OSLO (Reuters) - U.S. authorities have granted permission to budget airline Norwegian Air Shuttle’s British subsidiary to fly to and from U.S. cities, a boost to a company trying to crack the transatlantic market by undercutting established rivals.
Europe’s third-largest budget airline by passenger numbers after Ryanair and EasyJet could already fly to and from the U.S. on its Norwegian and Irish operating licenses.
The permit now granted to its British company by the U.S. Department of Transportation allows the airline to expand its operations at London’s Gatwick airport.
“With a U.S. foreign carrier permit also now received for NUK (Norwegian UK), Norwegian will be able to establish a seamless operation and more effectively utilize its long-haul fleet,” the company said in a statement on Saturday.
Norwegian Air said the decision would mean it would add “thousands more jobs” to the 1,000 pilots and crew already working for the carrier from Gatwick, offer new routes and cheaper fares.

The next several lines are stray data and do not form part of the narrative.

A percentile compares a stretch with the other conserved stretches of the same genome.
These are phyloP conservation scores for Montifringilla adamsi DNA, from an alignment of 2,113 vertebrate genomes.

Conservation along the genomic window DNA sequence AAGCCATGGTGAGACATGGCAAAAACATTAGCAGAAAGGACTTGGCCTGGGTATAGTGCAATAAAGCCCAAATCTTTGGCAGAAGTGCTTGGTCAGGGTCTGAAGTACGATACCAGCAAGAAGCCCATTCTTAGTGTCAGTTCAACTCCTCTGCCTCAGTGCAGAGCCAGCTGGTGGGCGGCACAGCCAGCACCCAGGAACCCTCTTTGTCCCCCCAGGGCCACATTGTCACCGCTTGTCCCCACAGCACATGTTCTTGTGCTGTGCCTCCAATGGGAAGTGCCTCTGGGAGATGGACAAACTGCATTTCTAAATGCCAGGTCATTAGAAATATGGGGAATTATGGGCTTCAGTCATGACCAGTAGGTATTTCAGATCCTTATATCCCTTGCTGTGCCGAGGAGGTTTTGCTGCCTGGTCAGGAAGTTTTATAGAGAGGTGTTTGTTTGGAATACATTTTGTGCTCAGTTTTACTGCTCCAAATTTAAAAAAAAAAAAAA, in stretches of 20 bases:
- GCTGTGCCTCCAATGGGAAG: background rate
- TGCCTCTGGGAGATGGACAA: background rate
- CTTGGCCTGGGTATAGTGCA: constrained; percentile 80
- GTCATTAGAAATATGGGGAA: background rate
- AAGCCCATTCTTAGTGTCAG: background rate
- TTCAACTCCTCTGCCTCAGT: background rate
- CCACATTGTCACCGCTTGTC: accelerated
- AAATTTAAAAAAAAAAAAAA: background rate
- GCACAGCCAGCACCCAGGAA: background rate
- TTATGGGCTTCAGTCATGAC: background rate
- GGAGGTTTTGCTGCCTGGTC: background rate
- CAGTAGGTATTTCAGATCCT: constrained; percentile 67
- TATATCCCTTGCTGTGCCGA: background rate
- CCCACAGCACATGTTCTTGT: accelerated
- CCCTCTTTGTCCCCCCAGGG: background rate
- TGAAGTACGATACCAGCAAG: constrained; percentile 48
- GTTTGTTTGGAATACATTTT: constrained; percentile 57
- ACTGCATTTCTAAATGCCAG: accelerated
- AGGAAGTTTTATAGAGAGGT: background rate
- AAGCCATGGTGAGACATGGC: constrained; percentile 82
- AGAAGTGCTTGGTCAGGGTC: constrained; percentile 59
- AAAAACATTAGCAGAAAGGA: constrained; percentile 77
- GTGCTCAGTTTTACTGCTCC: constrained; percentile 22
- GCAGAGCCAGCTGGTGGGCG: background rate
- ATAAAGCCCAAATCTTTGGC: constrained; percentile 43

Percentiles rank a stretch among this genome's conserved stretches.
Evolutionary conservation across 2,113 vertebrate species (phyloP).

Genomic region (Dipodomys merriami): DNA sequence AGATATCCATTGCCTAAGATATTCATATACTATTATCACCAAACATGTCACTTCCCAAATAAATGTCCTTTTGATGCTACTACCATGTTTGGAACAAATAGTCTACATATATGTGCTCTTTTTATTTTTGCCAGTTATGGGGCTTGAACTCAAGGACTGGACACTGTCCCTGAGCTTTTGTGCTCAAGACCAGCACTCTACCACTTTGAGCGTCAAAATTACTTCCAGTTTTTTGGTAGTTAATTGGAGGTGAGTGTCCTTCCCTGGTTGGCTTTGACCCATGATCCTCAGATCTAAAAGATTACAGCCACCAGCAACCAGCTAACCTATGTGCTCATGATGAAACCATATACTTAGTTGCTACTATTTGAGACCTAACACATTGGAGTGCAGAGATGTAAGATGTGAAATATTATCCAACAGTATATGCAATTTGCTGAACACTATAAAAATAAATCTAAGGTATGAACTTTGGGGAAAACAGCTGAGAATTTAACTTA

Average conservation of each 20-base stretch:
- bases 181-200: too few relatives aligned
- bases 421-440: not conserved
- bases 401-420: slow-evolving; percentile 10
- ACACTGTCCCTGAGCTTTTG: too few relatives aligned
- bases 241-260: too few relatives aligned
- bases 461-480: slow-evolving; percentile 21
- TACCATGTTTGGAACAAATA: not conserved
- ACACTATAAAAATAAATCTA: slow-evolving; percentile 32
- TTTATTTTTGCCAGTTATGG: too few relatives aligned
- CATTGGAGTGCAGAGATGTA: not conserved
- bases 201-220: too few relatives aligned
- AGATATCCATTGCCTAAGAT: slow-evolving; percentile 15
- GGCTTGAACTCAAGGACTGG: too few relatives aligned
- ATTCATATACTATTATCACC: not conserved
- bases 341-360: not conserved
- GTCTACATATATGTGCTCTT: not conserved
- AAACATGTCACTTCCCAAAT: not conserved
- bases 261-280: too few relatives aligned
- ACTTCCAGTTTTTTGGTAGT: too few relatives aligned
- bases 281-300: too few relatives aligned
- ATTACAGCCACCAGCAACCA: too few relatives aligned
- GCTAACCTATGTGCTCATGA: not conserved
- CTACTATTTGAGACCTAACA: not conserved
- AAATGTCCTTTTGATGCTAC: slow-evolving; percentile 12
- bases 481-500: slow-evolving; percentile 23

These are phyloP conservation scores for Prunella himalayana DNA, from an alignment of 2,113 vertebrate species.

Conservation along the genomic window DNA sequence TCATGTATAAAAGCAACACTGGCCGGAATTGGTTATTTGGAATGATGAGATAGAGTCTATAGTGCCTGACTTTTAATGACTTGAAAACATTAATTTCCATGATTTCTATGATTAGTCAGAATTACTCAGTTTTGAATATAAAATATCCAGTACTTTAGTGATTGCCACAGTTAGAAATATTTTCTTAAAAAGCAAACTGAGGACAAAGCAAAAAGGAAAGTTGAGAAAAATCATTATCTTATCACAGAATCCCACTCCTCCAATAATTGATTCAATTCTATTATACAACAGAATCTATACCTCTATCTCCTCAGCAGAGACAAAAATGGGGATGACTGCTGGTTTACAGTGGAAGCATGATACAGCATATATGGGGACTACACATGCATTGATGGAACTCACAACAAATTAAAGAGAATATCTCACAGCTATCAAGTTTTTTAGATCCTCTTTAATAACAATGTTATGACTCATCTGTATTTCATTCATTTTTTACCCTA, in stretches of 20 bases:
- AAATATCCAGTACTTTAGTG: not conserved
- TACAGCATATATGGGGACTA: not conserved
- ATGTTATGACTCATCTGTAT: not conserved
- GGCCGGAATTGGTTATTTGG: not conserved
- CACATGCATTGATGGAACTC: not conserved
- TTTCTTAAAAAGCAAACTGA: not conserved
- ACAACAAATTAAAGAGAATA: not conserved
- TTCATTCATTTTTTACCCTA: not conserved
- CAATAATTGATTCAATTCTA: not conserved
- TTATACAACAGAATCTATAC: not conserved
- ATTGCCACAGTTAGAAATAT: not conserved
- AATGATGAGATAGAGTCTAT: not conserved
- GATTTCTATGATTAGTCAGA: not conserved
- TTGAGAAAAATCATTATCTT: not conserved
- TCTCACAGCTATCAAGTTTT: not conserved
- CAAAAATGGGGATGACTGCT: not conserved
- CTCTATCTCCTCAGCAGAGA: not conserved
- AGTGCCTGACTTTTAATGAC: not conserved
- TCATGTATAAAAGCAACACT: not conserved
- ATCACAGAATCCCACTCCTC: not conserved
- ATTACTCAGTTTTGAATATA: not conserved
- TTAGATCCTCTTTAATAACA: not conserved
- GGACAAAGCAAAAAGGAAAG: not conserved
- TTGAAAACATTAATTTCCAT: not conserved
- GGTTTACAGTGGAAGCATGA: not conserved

It is a boost at a time when the airline is under pressure to control costs and shore up its balance sheet to weather fierce competition.
Norwegian Air has embarked on an ambitious expansion plan, buying more than 200 new fuel-efficient jets, yet investors worry its drive to put more passengers on more planes is pushing up costs quickly without producing higher returns.
Doubts are creeping in because Norwegian’s fate rests on the still unproven strategy of adapting the success of low-cost short-haul travel to long-haul routes.
The firm’s shares are down 26 percent over the past year and have been the subject of heavy short-selling in recent months.
Countering those doubts, the airline’s CEO and chairman raised their holdings in the company by 10 percent on Sept. 14.
Reporting by Gwladys Fouche; Editing by Andrew Bolton